The potential role of Ethiopian community health extension workers in COVID-19 prevention and control
Date of Publication: March 28, 2020
As of March 27, 2020, the WHO Africa region has reported 2,234 confirmed cases and 39 deaths due to COVID-19, with a steep increase in numbers seen in the last week. Though the numbers are still small compared to other countries, the WHO General Director, Dr. Tedros Adhanom Gebreyesus has cautioned his continent to prepare for the worst. Considering most countries in sub-Saharan Africa have fragile and resource constrained health systems, measures should be context specific and focus on the prevention, and containment of the spread of the virus.
Ethiopia had its first confirmed case of COVID-19 on March 13, 2020. By the 27th of March, the count had risen to sixteen. In light of this, the government is aggressively taking measures in containment, travel restrictions, shutting down all education institutions, limiting mass gatherings and contact tracing. This early response is not entirely comprehensive and not equally in effect in all geographic areas (eg. Tigray region imposes State of emergency for COVID-19 but not in other). Furthermore, the health system is not prepared and resilient to contain the threat and its effect. Unless appropriate measures to prevent widespread community transmission are in place, the health system will be overwhelmed due to the shortage of resources especially shortage in health care workers. In this regard, preparing the Ethiopia Health Extension workers (HEWs) in prevention and early containment of the COVID-19 will be crucial.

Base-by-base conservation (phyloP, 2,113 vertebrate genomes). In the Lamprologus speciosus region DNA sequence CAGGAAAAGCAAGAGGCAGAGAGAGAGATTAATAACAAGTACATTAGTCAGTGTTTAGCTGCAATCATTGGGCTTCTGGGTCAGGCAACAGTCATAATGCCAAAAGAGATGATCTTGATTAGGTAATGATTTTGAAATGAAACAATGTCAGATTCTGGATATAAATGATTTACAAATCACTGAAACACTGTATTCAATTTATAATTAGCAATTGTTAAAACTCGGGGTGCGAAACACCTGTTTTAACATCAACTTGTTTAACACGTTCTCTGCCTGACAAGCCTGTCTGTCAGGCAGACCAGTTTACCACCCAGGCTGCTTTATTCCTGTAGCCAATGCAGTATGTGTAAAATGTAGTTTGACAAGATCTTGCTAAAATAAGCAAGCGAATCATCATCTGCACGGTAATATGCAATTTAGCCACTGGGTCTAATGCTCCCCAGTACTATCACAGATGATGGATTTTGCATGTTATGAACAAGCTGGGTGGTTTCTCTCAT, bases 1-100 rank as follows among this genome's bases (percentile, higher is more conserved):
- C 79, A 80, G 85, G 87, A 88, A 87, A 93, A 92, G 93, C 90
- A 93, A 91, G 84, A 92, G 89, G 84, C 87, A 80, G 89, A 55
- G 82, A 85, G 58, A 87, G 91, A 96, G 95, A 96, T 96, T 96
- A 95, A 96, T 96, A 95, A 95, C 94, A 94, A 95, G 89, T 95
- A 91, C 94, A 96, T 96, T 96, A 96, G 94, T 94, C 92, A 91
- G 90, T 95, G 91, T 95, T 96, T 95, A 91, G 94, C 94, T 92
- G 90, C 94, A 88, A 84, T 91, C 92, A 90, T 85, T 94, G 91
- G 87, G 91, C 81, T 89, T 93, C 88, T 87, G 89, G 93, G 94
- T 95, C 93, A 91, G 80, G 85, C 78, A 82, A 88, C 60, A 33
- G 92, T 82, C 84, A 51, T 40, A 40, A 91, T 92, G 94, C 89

Experiences from previous outbreak (eg. Ebola) responses in various African countries show that community health workers (CHWs) played a vital role in increasing access to health services; provided health education; conducted community surveillance and contact tracing; infection prevention and control; detecting and referring suspected individuals. A recent publication by S. Olasford Wiah et.al detailed the early plan and measures taken by Liberia for COVID-19 which included CHWs leading prevention and control measures in the community such as health education, organizing hand hygiene stations and referring patients with suspected COVID-19 to the next level.
Having a strong and well-established community health extension program (HEP), the Ethiopian health system can train and deploy the health extension workers (HEWs) and play an important role in curbing this pandemic. Besides, the HEWs ( >42,000 government-salaried female workers) made remarkable achievements in prevention and management of common diseases such as malaria, TB and HIV. Furthermore, studies indicated that the HEP enhanced reporting of disease outbreaks and contributed to control of epidemics before. HEWs have also been trained and engaged in response to various epidemics and outbreaks and provided health education, house-to-house case identification and reporting of cases including for scabies outbreak and recurring outbreaks of acute watery diarrhoea/cholera in different parts of the country.